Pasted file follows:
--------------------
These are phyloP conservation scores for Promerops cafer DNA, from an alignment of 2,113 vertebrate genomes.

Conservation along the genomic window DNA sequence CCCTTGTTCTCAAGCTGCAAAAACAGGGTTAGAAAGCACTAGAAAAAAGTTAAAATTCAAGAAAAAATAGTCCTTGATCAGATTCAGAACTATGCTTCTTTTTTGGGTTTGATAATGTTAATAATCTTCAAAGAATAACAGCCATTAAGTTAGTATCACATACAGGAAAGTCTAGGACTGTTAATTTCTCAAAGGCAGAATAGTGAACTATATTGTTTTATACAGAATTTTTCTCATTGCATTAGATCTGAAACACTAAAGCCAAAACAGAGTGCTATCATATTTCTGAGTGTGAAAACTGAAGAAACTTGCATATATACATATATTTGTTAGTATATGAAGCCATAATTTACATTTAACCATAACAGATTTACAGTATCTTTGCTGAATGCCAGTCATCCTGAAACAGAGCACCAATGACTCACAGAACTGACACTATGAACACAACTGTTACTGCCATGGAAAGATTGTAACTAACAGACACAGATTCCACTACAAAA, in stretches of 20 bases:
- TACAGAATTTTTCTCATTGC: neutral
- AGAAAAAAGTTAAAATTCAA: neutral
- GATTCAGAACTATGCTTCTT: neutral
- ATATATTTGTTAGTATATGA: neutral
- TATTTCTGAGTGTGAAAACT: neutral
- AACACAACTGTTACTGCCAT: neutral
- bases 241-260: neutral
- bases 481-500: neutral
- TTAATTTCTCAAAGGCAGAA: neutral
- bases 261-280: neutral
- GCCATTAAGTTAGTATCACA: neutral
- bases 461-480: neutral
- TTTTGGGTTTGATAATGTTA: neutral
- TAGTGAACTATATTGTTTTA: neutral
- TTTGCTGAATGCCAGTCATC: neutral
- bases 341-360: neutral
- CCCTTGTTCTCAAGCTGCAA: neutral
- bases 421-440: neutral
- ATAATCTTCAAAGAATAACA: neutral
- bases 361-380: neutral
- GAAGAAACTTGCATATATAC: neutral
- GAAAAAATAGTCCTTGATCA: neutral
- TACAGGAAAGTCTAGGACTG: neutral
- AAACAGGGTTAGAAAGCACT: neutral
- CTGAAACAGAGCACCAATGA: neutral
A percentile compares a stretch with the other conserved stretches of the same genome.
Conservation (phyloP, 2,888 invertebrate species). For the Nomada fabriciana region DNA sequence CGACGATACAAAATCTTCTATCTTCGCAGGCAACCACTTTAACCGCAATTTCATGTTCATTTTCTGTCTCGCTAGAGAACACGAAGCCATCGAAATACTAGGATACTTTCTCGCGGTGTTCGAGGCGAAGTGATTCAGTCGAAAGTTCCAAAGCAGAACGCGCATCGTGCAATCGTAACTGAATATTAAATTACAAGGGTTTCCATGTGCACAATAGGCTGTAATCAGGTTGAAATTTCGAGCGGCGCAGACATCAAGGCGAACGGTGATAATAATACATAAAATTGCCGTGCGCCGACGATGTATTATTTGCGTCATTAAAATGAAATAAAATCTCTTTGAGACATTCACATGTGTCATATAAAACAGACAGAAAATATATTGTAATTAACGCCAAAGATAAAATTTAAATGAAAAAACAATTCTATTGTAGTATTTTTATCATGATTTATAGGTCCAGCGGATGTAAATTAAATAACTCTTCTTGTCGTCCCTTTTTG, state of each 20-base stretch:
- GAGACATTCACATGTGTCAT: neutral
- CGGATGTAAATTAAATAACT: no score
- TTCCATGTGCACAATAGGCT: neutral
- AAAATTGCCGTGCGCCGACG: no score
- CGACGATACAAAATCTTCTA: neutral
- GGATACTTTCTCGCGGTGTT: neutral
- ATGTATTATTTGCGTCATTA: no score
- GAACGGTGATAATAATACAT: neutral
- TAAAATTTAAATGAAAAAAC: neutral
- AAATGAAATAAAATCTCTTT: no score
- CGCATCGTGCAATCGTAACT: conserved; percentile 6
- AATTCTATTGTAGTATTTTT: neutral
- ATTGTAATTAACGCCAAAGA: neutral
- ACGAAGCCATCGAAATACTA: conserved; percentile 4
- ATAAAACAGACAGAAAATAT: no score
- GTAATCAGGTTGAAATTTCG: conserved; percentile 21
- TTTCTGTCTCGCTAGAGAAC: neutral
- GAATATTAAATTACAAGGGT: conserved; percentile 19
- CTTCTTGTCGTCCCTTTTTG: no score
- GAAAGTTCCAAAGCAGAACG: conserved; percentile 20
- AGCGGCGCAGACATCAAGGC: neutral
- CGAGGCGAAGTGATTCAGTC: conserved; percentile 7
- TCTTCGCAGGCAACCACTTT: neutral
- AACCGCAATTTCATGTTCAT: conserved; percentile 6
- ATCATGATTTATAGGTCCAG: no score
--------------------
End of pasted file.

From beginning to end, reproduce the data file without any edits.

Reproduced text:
These are phyloP conservation scores for Promerops cafer DNA, from an alignment of 2,113 vertebrate genomes.

Conservation along the genomic window DNA sequence CCCTTGTTCTCAAGCTGCAAAAACAGGGTTAGAAAGCACTAGAAAAAAGTTAAAATTCAAGAAAAAATAGTCCTTGATCAGATTCAGAACTATGCTTCTTTTTTGGGTTTGATAATGTTAATAATCTTCAAAGAATAACAGCCATTAAGTTAGTATCACATACAGGAAAGTCTAGGACTGTTAATTTCTCAAAGGCAGAATAGTGAACTATATTGTTTTATACAGAATTTTTCTCATTGCATTAGATCTGAAACACTAAAGCCAAAACAGAGTGCTATCATATTTCTGAGTGTGAAAACTGAAGAAACTTGCATATATACATATATTTGTTAGTATATGAAGCCATAATTTACATTTAACCATAACAGATTTACAGTATCTTTGCTGAATGCCAGTCATCCTGAAACAGAGCACCAATGACTCACAGAACTGACACTATGAACACAACTGTTACTGCCATGGAAAGATTGTAACTAACAGACACAGATTCCACTACAAAA, in stretches of 20 bases:
- TACAGAATTTTTCTCATTGC: neutral
- AGAAAAAAGTTAAAATTCAA: neutral
- GATTCAGAACTATGCTTCTT: neutral
- ATATATTTGTTAGTATATGA: neutral
- TATTTCTGAGTGTGAAAACT: neutral
- AACACAACTGTTACTGCCAT: neutral
- bases 241-260: neutral
- bases 481-500: neutral
- TTAATTTCTCAAAGGCAGAA: neutral
- bases 261-280: neutral
- GCCATTAAGTTAGTATCACA: neutral
- bases 461-480: neutral
- TTTTGGGTTTGATAATGTTA: neutral
- TAGTGAACTATATTGTTTTA: neutral
- TTTGCTGAATGCCAGTCATC: neutral
- bases 341-360: neutral
- CCCTTGTTCTCAAGCTGCAA: neutral
- bases 421-440: neutral
- ATAATCTTCAAAGAATAACA: neutral
- bases 361-380: neutral
- GAAGAAACTTGCATATATAC: neutral
- GAAAAAATAGTCCTTGATCA: neutral
- TACAGGAAAGTCTAGGACTG: neutral
- AAACAGGGTTAGAAAGCACT: neutral
- CTGAAACAGAGCACCAATGA: neutral
A percentile compares a stretch with the other conserved stretches of the same genome.
Conservation (phyloP, 2,888 invertebrate species). For the Nomada fabriciana region DNA sequence CGACGATACAAAATCTTCTATCTTCGCAGGCAACCACTTTAACCGCAATTTCATGTTCATTTTCTGTCTCGCTAGAGAACACGAAGCCATCGAAATACTAGGATACTTTCTCGCGGTGTTCGAGGCGAAGTGATTCAGTCGAAAGTTCCAAAGCAGAACGCGCATCGTGCAATCGTAACTGAATATTAAATTACAAGGGTTTCCATGTGCACAATAGGCTGTAATCAGGTTGAAATTTCGAGCGGCGCAGACATCAAGGCGAACGGTGATAATAATACATAAAATTGCCGTGCGCCGACGATGTATTATTTGCGTCATTAAAATGAAATAAAATCTCTTTGAGACATTCACATGTGTCATATAAAACAGACAGAAAATATATTGTAATTAACGCCAAAGATAAAATTTAAATGAAAAAACAATTCTATTGTAGTATTTTTATCATGATTTATAGGTCCAGCGGATGTAAATTAAATAACTCTTCTTGTCGTCCCTTTTTG, state of each 20-base stretch:
- GAGACATTCACATGTGTCAT: neutral
- CGGATGTAAATTAAATAACT: no score
- TTCCATGTGCACAATAGGCT: neutral
- AAAATTGCCGTGCGCCGACG: no score
- CGACGATACAAAATCTTCTA: neutral
- GGATACTTTCTCGCGGTGTT: neutral
- ATGTATTATTTGCGTCATTA: no score
- GAACGGTGATAATAATACAT: neutral
- TAAAATTTAAATGAAAAAAC: neutral
- AAATGAAATAAAATCTCTTT: no score
- CGCATCGTGCAATCGTAACT: conserved; percentile 6
- AATTCTATTGTAGTATTTTT: neutral
- ATTGTAATTAACGCCAAAGA: neutral
- ACGAAGCCATCGAAATACTA: conserved; percentile 4
- ATAAAACAGACAGAAAATAT: no score
- GTAATCAGGTTGAAATTTCG: conserved; percentile 21
- TTTCTGTCTCGCTAGAGAAC: neutral
- GAATATTAAATTACAAGGGT: conserved; percentile 19
- CTTCTTGTCGTCCCTTTTTG: no score
- GAAAGTTCCAAAGCAGAACG: conserved; percentile 20
- AGCGGCGCAGACATCAAGGC: neutral
- CGAGGCGAAGTGATTCAGTC: conserved; percentile 7
- TCTTCGCAGGCAACCACTTT: neutral
- AACCGCAATTTCATGTTCAT: conserved; percentile 6
- ATCATGATTTATAGGTCCAG: no score